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RetailX Brand Index 2019

RetailX Brand Index 2019

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PREVIEW IRX 2019 Time for retailers to start thinking about Cryptocurrencies: Headline Sponsor CoinPayments thinks so

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Cryptocurrencies: time for retailers to take note?
Cryptocurrencies: time for retailers to take note?
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CoinPayments will be at IRX2019 to showcase how retailers should start to look at using cryptocurrencies

Everyone has heard about Bitcoin – and some people even understand how Blockchain works – but is the time now ripe for retailers to start looking at how to accept these cryptocurrencies? IRX 2019 Headline Sponsor CoinPayments certainly thinks so.

 

CoinPayments, a digital currency payment solution allowing merchants to accept Bitcoin and more than 750 altcoins in their store through easy to use plugins, APIs and POS interfaces, is not only putting its name to the show, but is also running a Crypto Pavilion, in conjunction with Lode and presenting in the conference, with the aim of helping show retailers why and how to start to accept cryptocurrency payments.

 

While cryptocurrencies are still a bit of a niche interest and often associated with geeks and the dark web, they are increasingly becoming something that some shoppers want to use to pay for things online.

 

“Every online retailer knows that the more payment options on the offer, the more likely people are to buy,” says Sean Mackay, operations lead at CoinPayments. “That is an important reason for retailers to think about adding cryptocurrencies to their sites. But there are many others.”

 

According to Mackay, while cryptocurrencies are a minority interest right now, they do offer extremely advantageous fees, better security for users and speed when compared to more traditional payment methods.

 

“Traditional banking involves a trusted third-party such as a bank or card company handle the payment between the customer and the merchant… for a fee. This is usually in the 0.5% to up to 5% depending on the third-party and the deal the merchant has,” says Mackay.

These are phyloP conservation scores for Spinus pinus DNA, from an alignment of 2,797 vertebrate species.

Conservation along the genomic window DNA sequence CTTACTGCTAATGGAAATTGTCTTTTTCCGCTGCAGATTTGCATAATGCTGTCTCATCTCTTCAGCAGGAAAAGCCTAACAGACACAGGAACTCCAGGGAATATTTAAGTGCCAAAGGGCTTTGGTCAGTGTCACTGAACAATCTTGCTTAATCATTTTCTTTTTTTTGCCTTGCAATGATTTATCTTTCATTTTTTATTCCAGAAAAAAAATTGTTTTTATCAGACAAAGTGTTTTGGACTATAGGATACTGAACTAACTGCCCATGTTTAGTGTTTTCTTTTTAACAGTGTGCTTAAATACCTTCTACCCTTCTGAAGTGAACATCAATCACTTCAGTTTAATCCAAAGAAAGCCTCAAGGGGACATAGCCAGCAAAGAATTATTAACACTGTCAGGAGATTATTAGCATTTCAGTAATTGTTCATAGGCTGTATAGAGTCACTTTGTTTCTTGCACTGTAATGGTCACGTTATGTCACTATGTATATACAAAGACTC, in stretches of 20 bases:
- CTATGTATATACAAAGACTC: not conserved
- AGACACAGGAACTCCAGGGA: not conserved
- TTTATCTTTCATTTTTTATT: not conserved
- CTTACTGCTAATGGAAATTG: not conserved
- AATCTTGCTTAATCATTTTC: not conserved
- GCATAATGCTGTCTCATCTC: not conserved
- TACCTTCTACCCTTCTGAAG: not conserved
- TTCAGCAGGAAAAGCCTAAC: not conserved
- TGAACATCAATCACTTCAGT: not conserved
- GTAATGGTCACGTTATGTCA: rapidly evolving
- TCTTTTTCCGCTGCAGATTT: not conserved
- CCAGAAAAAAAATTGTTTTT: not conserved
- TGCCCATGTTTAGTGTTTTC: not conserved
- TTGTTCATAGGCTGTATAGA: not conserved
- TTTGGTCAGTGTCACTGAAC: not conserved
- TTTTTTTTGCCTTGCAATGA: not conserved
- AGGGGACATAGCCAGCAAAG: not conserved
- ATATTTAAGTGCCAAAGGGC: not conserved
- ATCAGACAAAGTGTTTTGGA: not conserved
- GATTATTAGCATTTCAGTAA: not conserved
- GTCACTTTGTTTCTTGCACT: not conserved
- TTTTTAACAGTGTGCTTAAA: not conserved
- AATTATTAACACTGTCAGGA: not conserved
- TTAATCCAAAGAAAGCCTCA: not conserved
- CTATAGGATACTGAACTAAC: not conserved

“Conversely,” he continues, “cryptocurrencies tend to change hands for fees in the 0.006% range, partly because that is how they were set up and because there are no third parties trying to make money from handling the transactions.”

 

In addition, points out Mackay, the removal of third parties from the settlement chain and the attendant reduction in settlement fees means that payments can move much more quickly from one account to another, thanks to the blockchain and the eliminated trusted third-parties.

 

Cryptocurrencies are also much more secure. They work by wallets talking to each other using public and private keys. This mean that no personal information – names, bank details, address or anything – ever changes hands, so payee and payer are anonymous to each other.

 

“This means that no data changes hands and no data is stored, removing the risk that most businesses face these days of being hacked and their customer data being made public, with costly and reputational damage effects,” says Mackay.

 

However, even Mackay accepts that there are challenges. “Cryptocurrencies, as anyone following the news will know, are volatile. Unlike Fiat currencies, cryptocurrencies have seen wild fluctuations in value, sometimes changing value (in either direction!) by up to 50% in less than 24 hours.”

 

One way around this, as visitors to IRX2019 will learn, is to settle every 8 hours or so, so that you can smooth out the rate. In fact, the more often a merchant settles, the less likely they are to be victim of volatility.

 

Cryptocurrencies also suffer from an image problem. Many people don’t know what cryptocurrencies are, don’t know what blockchain is and, if they have heard of anything, they have heard of Bitcoin and associate it with the dark web, hackers and cyber-criminals.

 

However, this isn’t necessarily true: in fact they are no more likely to be used for ‘dark things’ than ‘real’ money – in fact, as analysis in the US points out, 80% of US dollar bills are one hundreds and most consumers don’t find many $100 bills in their wallets – so where are they being used?

 

To find out more and register for a free ticket visit InternetRetailingExpo.com

 

Image: Fotolia

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